We recently asked our Facebook fans to tell us some of the funniest questions they’ve heard from folks that don’t raise backyard chickens. We heard some great questions like “why are some eggs brown?” For chicken owners, these are funny, but hey, let’s be fair. We may have asked some of these questions at the beginning of our chicken keeping journey.
With every question asked, there’s always the possibility of learning something new.
- “I was asked why I sell bleached eggs with my farm fresh brown ones.”
- “What do I feed them (my chickens) to get colored eggs?”
- “Are the green eggs rotting because of the color?”
People are continuously fascinated by egg color. They wonder why are some eggs brown? Why are there blue eggs and green eggs? This is probably because most have only seen white eggs in store cartons. Chicken egg color is determined by the breed of the hen that laid the egg. Different breeds lay different colored chicken eggs. For instance, the white eggs seen in grocery stores are most likely laid by a White Leghorn. Factory farms are all about a consistent look to their eggs, but backyard chicken owners often like to focus on a colorful egg basket, so they may have brown egg layers, such as Buff Orpingtons and Speckled Sussex, and green egg layers, such as Easter Eggers, in their flock. No matter what you feed your chickens or whether the egg is fresh or rotten, it will not change its color once it’s laid.
Baby Chicks On Board
- “Don’t you need a rooster to get eggs?“
- “You eat their eggs? Aren’t baby chicks inside?”
Hens are born with all the reproductive cells (called ova) they will ever need for reproduction. The ova develop individually and are passed through the reproductive system at regular intervals. As each ova travels through the reproductive system, an egg is formed and eventually laid. This happens regardless of whether a rooster is present or not. So, you don’t need a rooster to get eggs, but you do need a rooster to get fertilized eggs that could develop into a baby chicken. In the case of supermarket eggs, the hens that laid those eggs are most likely never exposed to a rooster. In the case of backyard eggs, it depends on each individual backyard chicken owner’s set up. Even if someone keeps a rooster with a flock of hens, you will still not be eating eggs with baby chicks inside. Eggs have a spot on the yolk called a germinal disc. This is the spot where the sperm enters the egg and where the embryo (baby chick) will start to form. In an unfertilized egg, that small disc – 2 to 3 millimeters – will be solid white. In a fertilized egg, it will look like a bulls-eye with a clear center and a white outline. That germinal disc will only start to form a baby chicken if it is incubated in an incubator or under a broody hen. This does not happen with eggs that are meant for consumption, so no baby chicken will be inside.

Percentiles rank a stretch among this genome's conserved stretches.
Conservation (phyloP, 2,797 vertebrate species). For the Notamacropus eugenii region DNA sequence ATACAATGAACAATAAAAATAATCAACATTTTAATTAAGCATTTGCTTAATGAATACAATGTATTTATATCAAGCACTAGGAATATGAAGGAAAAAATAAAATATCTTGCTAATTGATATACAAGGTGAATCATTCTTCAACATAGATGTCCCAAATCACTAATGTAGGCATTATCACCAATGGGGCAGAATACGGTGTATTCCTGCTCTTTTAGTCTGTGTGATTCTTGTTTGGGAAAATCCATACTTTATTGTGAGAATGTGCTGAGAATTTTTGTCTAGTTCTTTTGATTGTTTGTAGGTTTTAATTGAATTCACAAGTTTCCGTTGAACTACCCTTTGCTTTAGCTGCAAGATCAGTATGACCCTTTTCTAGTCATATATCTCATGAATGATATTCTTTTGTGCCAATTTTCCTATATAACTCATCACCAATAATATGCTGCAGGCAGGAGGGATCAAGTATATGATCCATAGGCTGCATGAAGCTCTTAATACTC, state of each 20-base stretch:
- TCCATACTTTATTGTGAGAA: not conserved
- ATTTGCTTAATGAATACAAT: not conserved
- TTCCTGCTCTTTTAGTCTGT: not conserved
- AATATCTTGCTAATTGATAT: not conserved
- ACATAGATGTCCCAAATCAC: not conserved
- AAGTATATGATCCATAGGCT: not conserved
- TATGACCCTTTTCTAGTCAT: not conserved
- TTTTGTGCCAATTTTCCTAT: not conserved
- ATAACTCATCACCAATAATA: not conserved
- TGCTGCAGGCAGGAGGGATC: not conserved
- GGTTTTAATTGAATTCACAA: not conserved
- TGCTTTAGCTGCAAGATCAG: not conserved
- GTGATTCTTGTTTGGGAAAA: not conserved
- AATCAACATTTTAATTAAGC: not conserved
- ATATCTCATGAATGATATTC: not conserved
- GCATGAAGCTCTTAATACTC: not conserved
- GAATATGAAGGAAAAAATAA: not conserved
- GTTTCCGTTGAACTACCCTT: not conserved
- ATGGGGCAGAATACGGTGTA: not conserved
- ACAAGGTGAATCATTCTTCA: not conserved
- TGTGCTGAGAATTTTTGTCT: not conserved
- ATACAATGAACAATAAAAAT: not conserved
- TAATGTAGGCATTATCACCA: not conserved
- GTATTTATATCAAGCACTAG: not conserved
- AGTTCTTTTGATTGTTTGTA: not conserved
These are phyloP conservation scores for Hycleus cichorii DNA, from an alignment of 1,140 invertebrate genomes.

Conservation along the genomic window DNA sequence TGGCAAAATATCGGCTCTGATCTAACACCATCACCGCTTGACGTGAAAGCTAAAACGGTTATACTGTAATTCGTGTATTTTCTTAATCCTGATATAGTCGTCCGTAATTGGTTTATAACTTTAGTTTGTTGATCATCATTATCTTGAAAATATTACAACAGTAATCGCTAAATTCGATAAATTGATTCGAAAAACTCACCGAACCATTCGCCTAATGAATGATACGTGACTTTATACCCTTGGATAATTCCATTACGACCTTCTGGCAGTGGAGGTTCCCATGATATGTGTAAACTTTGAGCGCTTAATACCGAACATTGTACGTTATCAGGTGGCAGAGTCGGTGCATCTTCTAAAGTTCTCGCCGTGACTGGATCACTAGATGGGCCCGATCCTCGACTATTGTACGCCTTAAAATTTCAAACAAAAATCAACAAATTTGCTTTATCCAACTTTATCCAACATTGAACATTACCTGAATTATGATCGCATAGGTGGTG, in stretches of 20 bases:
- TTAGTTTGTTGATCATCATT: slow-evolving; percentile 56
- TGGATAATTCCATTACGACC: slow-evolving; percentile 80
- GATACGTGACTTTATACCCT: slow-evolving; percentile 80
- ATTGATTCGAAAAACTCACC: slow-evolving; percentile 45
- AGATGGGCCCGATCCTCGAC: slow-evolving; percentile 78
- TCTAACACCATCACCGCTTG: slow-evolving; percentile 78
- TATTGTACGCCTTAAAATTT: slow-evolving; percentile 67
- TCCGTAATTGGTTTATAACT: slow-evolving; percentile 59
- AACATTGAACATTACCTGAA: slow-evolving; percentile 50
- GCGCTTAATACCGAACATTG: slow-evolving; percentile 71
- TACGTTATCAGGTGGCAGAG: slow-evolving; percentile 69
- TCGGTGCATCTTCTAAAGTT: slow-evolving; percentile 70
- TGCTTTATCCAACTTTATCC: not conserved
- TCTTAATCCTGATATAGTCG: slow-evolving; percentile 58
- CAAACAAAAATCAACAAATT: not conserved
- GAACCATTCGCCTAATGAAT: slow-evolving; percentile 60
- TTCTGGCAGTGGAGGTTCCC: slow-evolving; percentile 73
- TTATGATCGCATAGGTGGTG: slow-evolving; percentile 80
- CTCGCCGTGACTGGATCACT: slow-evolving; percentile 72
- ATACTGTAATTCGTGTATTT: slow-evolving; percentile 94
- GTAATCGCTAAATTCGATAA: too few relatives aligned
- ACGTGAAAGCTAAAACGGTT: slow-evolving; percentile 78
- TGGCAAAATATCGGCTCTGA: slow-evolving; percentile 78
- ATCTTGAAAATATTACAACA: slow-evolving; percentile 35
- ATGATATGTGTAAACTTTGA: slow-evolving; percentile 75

Sexing Baby Chickens
- “I was told when incubating eggs you can tell which ones are roosters before they hatch because those eggs have pointed ends.”
In the world of chicken hatching, it would be wonderful to have early indicators like egg shape that tell us whether that egg will bear a female or male. Unfortunately, that’s not the case. The egg shape is developed regardless of fertilization. It can even be determined by outside factors such as stress or rough handling. The best way to tell if you have a rooster is to watch your chicks develop and even then, it can sometimes be hard to tell.
Feeding Baby Chickens
- “How can you tell if the baby chickens are getting enough milk? Where are the chicken teats because I can’t see them?”
Baby chickens are birds and not mammals so they do not drink milk from their mothers. Female hens do not have teats and do not produce milk. Baby chickens should be fed a chick starter that’s specially formulated for their developing systems. Never feed baby chickens layer feed that’s meant for hens that are of egg-laying age. The extra calcium in layer feed can cause great harm to a baby chicken.
- “I have a friend who will not eat my eggs because they come of our a chicken’s rear, but she would rather buy them from a grocery store.”
People perceive that eggs laid in a backyard setting are different than grocery store eggs. They are not. Regardless of where a hen lives, she will lay her egg the same as every other hen. Mother Nature takes care of the cleanliness of a hen’s eggs. The cloaca or opening where a hen lays an egg is where her digestive, reproductive and excretory tracts all come together. But they don’t co-mingle and make the egg dirty. A hen cannot lay an egg and defecate at the same time. The shell gland stays wrapped around the egg and shuts off the intestinal opening as the egg is laid. Dirty eggs happen after the egg is laid.
- “Which one is the chicken?”
All chickens are chickens but they are referred to in different terminology throughout their lives. A male chicken under a year old is called a cockerel. An adult male chicken is called a rooster. A female chicken under a year old is called a pullet. An adult female chicken is called a hen.
- “Do roosters lay eggs too?”
Last but not least, roosters don’t lay eggs!
What are the funniest chicken questions you’ve heard? Let us know in the comments below.